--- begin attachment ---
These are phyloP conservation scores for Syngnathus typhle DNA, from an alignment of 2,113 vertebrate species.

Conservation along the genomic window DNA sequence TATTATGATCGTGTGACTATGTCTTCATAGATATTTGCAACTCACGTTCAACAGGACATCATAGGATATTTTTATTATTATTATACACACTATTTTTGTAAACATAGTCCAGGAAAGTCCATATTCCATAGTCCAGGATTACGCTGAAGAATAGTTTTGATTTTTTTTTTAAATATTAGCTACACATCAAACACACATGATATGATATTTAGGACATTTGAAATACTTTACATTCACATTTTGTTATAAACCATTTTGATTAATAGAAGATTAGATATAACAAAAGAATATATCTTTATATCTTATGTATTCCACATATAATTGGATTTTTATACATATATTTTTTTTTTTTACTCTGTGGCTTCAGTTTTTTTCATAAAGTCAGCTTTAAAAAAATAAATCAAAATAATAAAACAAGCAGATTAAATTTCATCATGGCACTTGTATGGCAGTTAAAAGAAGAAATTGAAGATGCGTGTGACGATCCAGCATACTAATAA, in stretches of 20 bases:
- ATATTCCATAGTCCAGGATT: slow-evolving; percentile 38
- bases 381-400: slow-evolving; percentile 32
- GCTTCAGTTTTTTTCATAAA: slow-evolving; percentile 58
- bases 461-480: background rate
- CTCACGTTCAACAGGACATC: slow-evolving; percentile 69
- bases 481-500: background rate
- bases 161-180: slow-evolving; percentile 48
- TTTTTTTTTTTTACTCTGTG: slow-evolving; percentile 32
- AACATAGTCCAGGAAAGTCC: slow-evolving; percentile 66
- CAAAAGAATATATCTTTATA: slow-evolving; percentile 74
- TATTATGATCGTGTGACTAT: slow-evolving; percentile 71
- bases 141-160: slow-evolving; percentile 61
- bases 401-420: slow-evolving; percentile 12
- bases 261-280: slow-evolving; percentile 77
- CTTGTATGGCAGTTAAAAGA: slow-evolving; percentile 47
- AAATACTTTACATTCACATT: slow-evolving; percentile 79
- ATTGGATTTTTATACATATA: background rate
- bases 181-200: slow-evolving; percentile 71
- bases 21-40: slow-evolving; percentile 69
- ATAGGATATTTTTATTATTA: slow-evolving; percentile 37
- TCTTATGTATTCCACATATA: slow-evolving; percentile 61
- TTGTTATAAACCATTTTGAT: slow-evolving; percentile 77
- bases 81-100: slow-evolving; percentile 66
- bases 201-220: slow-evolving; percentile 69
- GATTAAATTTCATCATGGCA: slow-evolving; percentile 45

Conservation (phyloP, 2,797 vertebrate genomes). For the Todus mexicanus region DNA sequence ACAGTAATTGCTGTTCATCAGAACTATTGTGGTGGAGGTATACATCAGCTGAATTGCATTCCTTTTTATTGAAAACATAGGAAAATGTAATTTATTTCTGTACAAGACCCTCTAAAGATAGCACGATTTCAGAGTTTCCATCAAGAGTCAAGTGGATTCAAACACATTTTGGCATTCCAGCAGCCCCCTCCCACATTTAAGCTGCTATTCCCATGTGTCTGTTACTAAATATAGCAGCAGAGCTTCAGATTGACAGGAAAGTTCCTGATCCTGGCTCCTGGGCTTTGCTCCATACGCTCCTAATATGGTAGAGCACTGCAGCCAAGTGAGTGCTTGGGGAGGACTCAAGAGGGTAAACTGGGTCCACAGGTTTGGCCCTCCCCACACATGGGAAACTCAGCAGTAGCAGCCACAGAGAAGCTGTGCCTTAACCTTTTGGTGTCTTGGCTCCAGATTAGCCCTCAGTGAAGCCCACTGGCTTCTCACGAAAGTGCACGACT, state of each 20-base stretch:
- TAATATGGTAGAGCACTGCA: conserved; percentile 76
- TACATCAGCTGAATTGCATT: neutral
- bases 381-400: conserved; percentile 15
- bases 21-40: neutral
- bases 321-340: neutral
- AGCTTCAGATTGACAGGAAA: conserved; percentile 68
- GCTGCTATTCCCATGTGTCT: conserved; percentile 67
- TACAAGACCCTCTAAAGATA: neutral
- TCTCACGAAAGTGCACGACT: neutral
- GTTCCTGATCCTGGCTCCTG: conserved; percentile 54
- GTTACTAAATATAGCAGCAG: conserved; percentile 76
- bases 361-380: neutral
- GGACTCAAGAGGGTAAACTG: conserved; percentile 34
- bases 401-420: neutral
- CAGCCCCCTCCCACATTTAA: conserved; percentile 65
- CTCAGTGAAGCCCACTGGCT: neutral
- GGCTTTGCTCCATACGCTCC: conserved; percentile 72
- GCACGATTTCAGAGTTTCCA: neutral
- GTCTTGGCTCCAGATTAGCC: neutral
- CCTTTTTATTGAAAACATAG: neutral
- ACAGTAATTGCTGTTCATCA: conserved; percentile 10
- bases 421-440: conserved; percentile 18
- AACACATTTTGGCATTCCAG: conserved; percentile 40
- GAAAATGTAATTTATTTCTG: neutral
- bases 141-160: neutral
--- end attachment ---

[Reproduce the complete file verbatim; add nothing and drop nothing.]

These are phyloP conservation scores for Syngnathus typhle DNA, from an alignment of 2,113 vertebrate species.

Conservation along the genomic window DNA sequence TATTATGATCGTGTGACTATGTCTTCATAGATATTTGCAACTCACGTTCAACAGGACATCATAGGATATTTTTATTATTATTATACACACTATTTTTGTAAACATAGTCCAGGAAAGTCCATATTCCATAGTCCAGGATTACGCTGAAGAATAGTTTTGATTTTTTTTTTAAATATTAGCTACACATCAAACACACATGATATGATATTTAGGACATTTGAAATACTTTACATTCACATTTTGTTATAAACCATTTTGATTAATAGAAGATTAGATATAACAAAAGAATATATCTTTATATCTTATGTATTCCACATATAATTGGATTTTTATACATATATTTTTTTTTTTTACTCTGTGGCTTCAGTTTTTTTCATAAAGTCAGCTTTAAAAAAATAAATCAAAATAATAAAACAAGCAGATTAAATTTCATCATGGCACTTGTATGGCAGTTAAAAGAAGAAATTGAAGATGCGTGTGACGATCCAGCATACTAATAA, in stretches of 20 bases:
- ATATTCCATAGTCCAGGATT: slow-evolving; percentile 38
- bases 381-400: slow-evolving; percentile 32
- GCTTCAGTTTTTTTCATAAA: slow-evolving; percentile 58
- bases 461-480: background rate
- CTCACGTTCAACAGGACATC: slow-evolving; percentile 69
- bases 481-500: background rate
- bases 161-180: slow-evolving; percentile 48
- TTTTTTTTTTTTACTCTGTG: slow-evolving; percentile 32
- AACATAGTCCAGGAAAGTCC: slow-evolving; percentile 66
- CAAAAGAATATATCTTTATA: slow-evolving; percentile 74
- TATTATGATCGTGTGACTAT: slow-evolving; percentile 71
- bases 141-160: slow-evolving; percentile 61
- bases 401-420: slow-evolving; percentile 12
- bases 261-280: slow-evolving; percentile 77
- CTTGTATGGCAGTTAAAAGA: slow-evolving; percentile 47
- AAATACTTTACATTCACATT: slow-evolving; percentile 79
- ATTGGATTTTTATACATATA: background rate
- bases 181-200: slow-evolving; percentile 71
- bases 21-40: slow-evolving; percentile 69
- ATAGGATATTTTTATTATTA: slow-evolving; percentile 37
- TCTTATGTATTCCACATATA: slow-evolving; percentile 61
- TTGTTATAAACCATTTTGAT: slow-evolving; percentile 77
- bases 81-100: slow-evolving; percentile 66
- bases 201-220: slow-evolving; percentile 69
- GATTAAATTTCATCATGGCA: slow-evolving; percentile 45

Conservation (phyloP, 2,797 vertebrate genomes). For the Todus mexicanus region DNA sequence ACAGTAATTGCTGTTCATCAGAACTATTGTGGTGGAGGTATACATCAGCTGAATTGCATTCCTTTTTATTGAAAACATAGGAAAATGTAATTTATTTCTGTACAAGACCCTCTAAAGATAGCACGATTTCAGAGTTTCCATCAAGAGTCAAGTGGATTCAAACACATTTTGGCATTCCAGCAGCCCCCTCCCACATTTAAGCTGCTATTCCCATGTGTCTGTTACTAAATATAGCAGCAGAGCTTCAGATTGACAGGAAAGTTCCTGATCCTGGCTCCTGGGCTTTGCTCCATACGCTCCTAATATGGTAGAGCACTGCAGCCAAGTGAGTGCTTGGGGAGGACTCAAGAGGGTAAACTGGGTCCACAGGTTTGGCCCTCCCCACACATGGGAAACTCAGCAGTAGCAGCCACAGAGAAGCTGTGCCTTAACCTTTTGGTGTCTTGGCTCCAGATTAGCCCTCAGTGAAGCCCACTGGCTTCTCACGAAAGTGCACGACT, state of each 20-base stretch:
- TAATATGGTAGAGCACTGCA: conserved; percentile 76
- TACATCAGCTGAATTGCATT: neutral
- bases 381-400: conserved; percentile 15
- bases 21-40: neutral
- bases 321-340: neutral
- AGCTTCAGATTGACAGGAAA: conserved; percentile 68
- GCTGCTATTCCCATGTGTCT: conserved; percentile 67
- TACAAGACCCTCTAAAGATA: neutral
- TCTCACGAAAGTGCACGACT: neutral
- GTTCCTGATCCTGGCTCCTG: conserved; percentile 54
- GTTACTAAATATAGCAGCAG: conserved; percentile 76
- bases 361-380: neutral
- GGACTCAAGAGGGTAAACTG: conserved; percentile 34
- bases 401-420: neutral
- CAGCCCCCTCCCACATTTAA: conserved; percentile 65
- CTCAGTGAAGCCCACTGGCT: neutral
- GGCTTTGCTCCATACGCTCC: conserved; percentile 72
- GCACGATTTCAGAGTTTCCA: neutral
- GTCTTGGCTCCAGATTAGCC: neutral
- CCTTTTTATTGAAAACATAG: neutral
- ACAGTAATTGCTGTTCATCA: conserved; percentile 10
- bases 421-440: conserved; percentile 18
- AACACATTTTGGCATTCCAG: conserved; percentile 40
- GAAAATGTAATTTATTTCTG: neutral
- bases 141-160: neutral